This month, Clef Notes is looking at the idea of classical crossover, or when classical artists attempt popular genres and vice versa. We often think of the 1990s Popera fad when we think of classical crossover, but its history goes further back in time. Today, let’s look at one example of a rock band who dabbled in “classical” ideas back in the 1960s.
Have you heard of the British rock band Deep Purple that formed in the late 1960s? Did you know that their keyboardist, Jon Lord, wrote a Concerto for Group and Orchestra that was performed at Royal Albert Hall with Malcolm Arnold and the Royal Philharmonic back in 1969? The live performance was released on vinyl later that year.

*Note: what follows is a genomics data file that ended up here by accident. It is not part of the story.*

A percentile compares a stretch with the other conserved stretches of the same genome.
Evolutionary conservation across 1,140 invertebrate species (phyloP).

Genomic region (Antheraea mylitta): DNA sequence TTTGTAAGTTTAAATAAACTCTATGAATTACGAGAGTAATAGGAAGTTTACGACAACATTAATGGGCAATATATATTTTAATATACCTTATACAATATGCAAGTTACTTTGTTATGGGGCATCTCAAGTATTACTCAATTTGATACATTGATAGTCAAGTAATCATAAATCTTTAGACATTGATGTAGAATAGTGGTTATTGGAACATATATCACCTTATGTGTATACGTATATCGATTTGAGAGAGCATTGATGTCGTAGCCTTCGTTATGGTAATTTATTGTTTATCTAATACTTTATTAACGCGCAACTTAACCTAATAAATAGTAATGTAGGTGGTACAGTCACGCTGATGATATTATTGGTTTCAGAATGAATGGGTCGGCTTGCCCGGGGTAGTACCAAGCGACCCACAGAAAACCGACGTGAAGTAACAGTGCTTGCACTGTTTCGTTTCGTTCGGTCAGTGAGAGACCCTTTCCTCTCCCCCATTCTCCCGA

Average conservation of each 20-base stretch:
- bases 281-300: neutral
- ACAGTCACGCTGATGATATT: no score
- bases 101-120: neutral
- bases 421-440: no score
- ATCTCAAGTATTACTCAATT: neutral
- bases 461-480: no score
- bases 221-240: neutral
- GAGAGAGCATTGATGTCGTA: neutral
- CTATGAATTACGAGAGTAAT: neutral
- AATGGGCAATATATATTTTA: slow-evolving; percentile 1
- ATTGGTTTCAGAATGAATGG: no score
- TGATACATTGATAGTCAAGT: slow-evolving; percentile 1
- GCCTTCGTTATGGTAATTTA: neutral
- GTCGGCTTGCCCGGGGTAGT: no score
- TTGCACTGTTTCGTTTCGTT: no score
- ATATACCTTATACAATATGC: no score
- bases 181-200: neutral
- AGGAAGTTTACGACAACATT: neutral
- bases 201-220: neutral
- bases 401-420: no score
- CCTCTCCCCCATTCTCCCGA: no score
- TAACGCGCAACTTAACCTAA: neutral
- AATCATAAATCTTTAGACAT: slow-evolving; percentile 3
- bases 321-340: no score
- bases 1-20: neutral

Lord’s Concerto for Group and Orchestra alternates between the group of soloists (Deep Purple) and the orchestra. At times, the two groups integrate, but for the most part, there’s a definite sense of alternating between the rock group and the orchestra. Incorporating rock into a classical medium such as this was appealing to some, and Deep Purple wasn’t the only group to attempt it. That being said, it was also seen by others as two musical forces that should not be combined. What do you think? Note the contrast, not only in the music itself, but in how the musicians carry themselves on stage. The orchestra maintains the very traditional formal black and white apparel, while Deep Purple displays the long hair styles and typical 1960s fashion.